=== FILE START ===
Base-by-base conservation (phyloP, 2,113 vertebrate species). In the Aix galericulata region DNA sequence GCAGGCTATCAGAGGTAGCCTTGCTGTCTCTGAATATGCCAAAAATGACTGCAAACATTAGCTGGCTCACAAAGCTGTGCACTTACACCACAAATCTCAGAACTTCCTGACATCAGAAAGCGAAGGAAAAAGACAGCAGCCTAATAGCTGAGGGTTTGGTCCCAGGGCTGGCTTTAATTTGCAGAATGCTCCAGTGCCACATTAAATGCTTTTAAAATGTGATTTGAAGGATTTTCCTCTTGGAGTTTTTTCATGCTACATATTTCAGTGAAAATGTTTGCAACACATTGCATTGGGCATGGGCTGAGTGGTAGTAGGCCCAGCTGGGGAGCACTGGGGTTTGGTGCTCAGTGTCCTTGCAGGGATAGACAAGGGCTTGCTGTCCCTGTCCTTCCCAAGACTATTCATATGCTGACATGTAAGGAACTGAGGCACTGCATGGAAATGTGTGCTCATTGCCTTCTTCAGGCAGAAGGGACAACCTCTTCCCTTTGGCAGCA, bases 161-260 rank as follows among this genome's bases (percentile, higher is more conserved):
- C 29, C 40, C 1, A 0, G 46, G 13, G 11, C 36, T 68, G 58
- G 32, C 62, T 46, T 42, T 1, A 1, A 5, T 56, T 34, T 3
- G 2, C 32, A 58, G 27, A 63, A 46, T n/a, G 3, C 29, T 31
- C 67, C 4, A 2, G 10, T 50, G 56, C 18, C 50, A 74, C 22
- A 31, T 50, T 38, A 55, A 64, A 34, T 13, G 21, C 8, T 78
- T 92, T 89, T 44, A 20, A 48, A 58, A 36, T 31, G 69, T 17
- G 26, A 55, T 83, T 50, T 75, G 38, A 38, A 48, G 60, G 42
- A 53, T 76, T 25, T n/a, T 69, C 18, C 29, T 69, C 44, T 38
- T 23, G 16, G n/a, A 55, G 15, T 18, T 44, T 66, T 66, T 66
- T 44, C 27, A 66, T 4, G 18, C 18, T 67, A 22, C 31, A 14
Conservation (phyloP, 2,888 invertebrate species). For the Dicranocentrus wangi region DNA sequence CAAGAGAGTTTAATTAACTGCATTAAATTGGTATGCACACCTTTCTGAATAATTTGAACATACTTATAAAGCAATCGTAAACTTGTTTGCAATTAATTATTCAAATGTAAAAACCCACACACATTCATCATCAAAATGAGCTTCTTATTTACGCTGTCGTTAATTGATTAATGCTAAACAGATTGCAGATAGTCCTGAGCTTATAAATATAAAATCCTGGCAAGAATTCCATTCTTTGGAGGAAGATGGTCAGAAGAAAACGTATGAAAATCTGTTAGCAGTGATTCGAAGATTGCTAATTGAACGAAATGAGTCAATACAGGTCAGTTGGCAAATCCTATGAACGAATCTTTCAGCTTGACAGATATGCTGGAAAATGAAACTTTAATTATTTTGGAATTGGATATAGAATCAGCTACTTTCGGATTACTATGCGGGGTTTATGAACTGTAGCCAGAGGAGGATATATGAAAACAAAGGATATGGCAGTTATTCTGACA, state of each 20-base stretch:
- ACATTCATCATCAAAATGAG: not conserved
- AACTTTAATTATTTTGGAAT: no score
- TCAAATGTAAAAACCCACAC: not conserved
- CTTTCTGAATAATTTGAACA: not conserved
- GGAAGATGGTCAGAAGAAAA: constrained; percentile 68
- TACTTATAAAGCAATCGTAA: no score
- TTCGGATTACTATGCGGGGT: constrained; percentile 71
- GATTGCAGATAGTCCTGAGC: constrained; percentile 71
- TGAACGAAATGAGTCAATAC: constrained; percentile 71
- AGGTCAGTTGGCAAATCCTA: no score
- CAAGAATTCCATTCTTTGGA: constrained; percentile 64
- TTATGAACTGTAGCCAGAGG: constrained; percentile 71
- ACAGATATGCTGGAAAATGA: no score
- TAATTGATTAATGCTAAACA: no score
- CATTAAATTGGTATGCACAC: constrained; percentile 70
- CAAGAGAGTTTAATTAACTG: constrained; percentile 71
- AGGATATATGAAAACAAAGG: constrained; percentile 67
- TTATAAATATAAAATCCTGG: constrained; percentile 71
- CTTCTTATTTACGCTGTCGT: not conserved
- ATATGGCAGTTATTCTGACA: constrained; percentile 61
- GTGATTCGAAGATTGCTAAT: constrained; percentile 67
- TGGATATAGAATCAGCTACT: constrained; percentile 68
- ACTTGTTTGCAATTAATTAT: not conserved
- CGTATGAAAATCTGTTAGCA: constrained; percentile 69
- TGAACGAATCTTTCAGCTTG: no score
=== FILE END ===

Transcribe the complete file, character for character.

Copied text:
Base-by-base conservation (phyloP, 2,113 vertebrate species). In the Aix galericulata region DNA sequence GCAGGCTATCAGAGGTAGCCTTGCTGTCTCTGAATATGCCAAAAATGACTGCAAACATTAGCTGGCTCACAAAGCTGTGCACTTACACCACAAATCTCAGAACTTCCTGACATCAGAAAGCGAAGGAAAAAGACAGCAGCCTAATAGCTGAGGGTTTGGTCCCAGGGCTGGCTTTAATTTGCAGAATGCTCCAGTGCCACATTAAATGCTTTTAAAATGTGATTTGAAGGATTTTCCTCTTGGAGTTTTTTCATGCTACATATTTCAGTGAAAATGTTTGCAACACATTGCATTGGGCATGGGCTGAGTGGTAGTAGGCCCAGCTGGGGAGCACTGGGGTTTGGTGCTCAGTGTCCTTGCAGGGATAGACAAGGGCTTGCTGTCCCTGTCCTTCCCAAGACTATTCATATGCTGACATGTAAGGAACTGAGGCACTGCATGGAAATGTGTGCTCATTGCCTTCTTCAGGCAGAAGGGACAACCTCTTCCCTTTGGCAGCA, bases 161-260 rank as follows among this genome's bases (percentile, higher is more conserved):
- C 29, C 40, C 1, A 0, G 46, G 13, G 11, C 36, T 68, G 58
- G 32, C 62, T 46, T 42, T 1, A 1, A 5, T 56, T 34, T 3
- G 2, C 32, A 58, G 27, A 63, A 46, T n/a, G 3, C 29, T 31
- C 67, C 4, A 2, G 10, T 50, G 56, C 18, C 50, A 74, C 22
- A 31, T 50, T 38, A 55, A 64, A 34, T 13, G 21, C 8, T 78
- T 92, T 89, T 44, A 20, A 48, A 58, A 36, T 31, G 69, T 17
- G 26, A 55, T 83, T 50, T 75, G 38, A 38, A 48, G 60, G 42
- A 53, T 76, T 25, T n/a, T 69, C 18, C 29, T 69, C 44, T 38
- T 23, G 16, G n/a, A 55, G 15, T 18, T 44, T 66, T 66, T 66
- T 44, C 27, A 66, T 4, G 18, C 18, T 67, A 22, C 31, A 14
Conservation (phyloP, 2,888 invertebrate species). For the Dicranocentrus wangi region DNA sequence CAAGAGAGTTTAATTAACTGCATTAAATTGGTATGCACACCTTTCTGAATAATTTGAACATACTTATAAAGCAATCGTAAACTTGTTTGCAATTAATTATTCAAATGTAAAAACCCACACACATTCATCATCAAAATGAGCTTCTTATTTACGCTGTCGTTAATTGATTAATGCTAAACAGATTGCAGATAGTCCTGAGCTTATAAATATAAAATCCTGGCAAGAATTCCATTCTTTGGAGGAAGATGGTCAGAAGAAAACGTATGAAAATCTGTTAGCAGTGATTCGAAGATTGCTAATTGAACGAAATGAGTCAATACAGGTCAGTTGGCAAATCCTATGAACGAATCTTTCAGCTTGACAGATATGCTGGAAAATGAAACTTTAATTATTTTGGAATTGGATATAGAATCAGCTACTTTCGGATTACTATGCGGGGTTTATGAACTGTAGCCAGAGGAGGATATATGAAAACAAAGGATATGGCAGTTATTCTGACA, state of each 20-base stretch:
- ACATTCATCATCAAAATGAG: not conserved
- AACTTTAATTATTTTGGAAT: no score
- TCAAATGTAAAAACCCACAC: not conserved
- CTTTCTGAATAATTTGAACA: not conserved
- GGAAGATGGTCAGAAGAAAA: constrained; percentile 68
- TACTTATAAAGCAATCGTAA: no score
- TTCGGATTACTATGCGGGGT: constrained; percentile 71
- GATTGCAGATAGTCCTGAGC: constrained; percentile 71
- TGAACGAAATGAGTCAATAC: constrained; percentile 71
- AGGTCAGTTGGCAAATCCTA: no score
- CAAGAATTCCATTCTTTGGA: constrained; percentile 64
- TTATGAACTGTAGCCAGAGG: constrained; percentile 71
- ACAGATATGCTGGAAAATGA: no score
- TAATTGATTAATGCTAAACA: no score
- CATTAAATTGGTATGCACAC: constrained; percentile 70
- CAAGAGAGTTTAATTAACTG: constrained; percentile 71
- AGGATATATGAAAACAAAGG: constrained; percentile 67
- TTATAAATATAAAATCCTGG: constrained; percentile 71
- CTTCTTATTTACGCTGTCGT: not conserved
- ATATGGCAGTTATTCTGACA: constrained; percentile 61
- GTGATTCGAAGATTGCTAAT: constrained; percentile 67
- TGGATATAGAATCAGCTACT: constrained; percentile 68
- ACTTGTTTGCAATTAATTAT: not conserved
- CGTATGAAAATCTGTTAGCA: constrained; percentile 69
- TGAACGAATCTTTCAGCTTG: no score